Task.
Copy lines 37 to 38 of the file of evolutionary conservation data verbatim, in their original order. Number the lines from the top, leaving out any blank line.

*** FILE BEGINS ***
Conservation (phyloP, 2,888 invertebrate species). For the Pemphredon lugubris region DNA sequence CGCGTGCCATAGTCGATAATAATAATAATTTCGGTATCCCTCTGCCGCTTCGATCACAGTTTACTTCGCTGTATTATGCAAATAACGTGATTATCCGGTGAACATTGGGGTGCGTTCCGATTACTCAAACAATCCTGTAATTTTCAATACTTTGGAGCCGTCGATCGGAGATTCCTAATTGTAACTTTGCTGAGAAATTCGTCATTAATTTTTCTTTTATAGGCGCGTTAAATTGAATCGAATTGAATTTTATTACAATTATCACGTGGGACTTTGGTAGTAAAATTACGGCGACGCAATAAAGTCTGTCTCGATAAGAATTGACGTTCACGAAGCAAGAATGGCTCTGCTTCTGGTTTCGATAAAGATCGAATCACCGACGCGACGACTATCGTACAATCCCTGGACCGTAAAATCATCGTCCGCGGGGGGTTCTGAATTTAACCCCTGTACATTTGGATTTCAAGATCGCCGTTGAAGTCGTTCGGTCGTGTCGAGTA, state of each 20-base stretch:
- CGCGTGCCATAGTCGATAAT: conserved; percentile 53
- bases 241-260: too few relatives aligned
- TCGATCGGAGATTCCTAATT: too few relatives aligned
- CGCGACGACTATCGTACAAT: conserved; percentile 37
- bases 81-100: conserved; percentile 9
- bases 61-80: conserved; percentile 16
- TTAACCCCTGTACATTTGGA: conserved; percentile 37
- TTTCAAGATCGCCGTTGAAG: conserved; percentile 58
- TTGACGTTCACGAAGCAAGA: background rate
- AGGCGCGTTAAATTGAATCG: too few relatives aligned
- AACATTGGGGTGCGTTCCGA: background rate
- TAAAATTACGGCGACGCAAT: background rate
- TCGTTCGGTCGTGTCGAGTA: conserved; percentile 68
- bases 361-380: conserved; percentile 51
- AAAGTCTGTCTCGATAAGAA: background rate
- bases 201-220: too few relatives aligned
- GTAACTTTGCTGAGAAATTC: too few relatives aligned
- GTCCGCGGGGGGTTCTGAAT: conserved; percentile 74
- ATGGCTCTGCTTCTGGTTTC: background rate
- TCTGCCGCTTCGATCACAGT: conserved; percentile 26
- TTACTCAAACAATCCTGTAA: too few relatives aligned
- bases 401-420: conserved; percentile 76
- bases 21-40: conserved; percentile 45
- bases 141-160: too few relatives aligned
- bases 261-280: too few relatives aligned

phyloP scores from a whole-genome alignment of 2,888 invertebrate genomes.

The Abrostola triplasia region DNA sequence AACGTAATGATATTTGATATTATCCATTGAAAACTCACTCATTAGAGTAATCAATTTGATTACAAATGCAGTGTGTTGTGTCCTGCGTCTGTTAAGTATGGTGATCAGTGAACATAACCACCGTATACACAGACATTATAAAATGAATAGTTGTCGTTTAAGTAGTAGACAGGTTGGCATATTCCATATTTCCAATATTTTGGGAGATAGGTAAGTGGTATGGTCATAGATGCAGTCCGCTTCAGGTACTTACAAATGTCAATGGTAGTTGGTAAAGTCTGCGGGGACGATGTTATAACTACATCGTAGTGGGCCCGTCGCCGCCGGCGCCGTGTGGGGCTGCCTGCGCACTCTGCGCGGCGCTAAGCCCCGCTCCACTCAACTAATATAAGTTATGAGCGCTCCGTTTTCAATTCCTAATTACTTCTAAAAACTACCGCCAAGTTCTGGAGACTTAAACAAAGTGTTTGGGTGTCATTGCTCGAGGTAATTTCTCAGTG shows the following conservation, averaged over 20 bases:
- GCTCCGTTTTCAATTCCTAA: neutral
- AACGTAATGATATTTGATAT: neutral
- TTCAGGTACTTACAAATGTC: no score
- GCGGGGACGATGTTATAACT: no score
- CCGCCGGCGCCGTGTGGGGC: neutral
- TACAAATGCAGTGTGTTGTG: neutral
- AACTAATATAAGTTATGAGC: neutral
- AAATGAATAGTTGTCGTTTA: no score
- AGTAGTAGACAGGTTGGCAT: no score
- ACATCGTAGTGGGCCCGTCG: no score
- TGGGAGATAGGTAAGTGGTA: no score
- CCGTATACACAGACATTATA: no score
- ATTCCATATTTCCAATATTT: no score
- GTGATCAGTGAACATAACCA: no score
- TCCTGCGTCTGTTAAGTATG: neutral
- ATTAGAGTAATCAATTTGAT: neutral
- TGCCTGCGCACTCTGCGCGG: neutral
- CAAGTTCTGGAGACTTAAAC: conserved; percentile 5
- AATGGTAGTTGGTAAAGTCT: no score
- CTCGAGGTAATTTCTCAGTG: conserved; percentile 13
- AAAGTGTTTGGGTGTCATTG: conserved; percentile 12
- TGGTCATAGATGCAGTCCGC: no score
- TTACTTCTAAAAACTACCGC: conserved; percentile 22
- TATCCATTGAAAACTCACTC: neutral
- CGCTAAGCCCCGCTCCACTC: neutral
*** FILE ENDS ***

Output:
- AGTAGTAGACAGGTTGGCAT: no score
- ACATCGTAGTGGGCCCGTCG: no score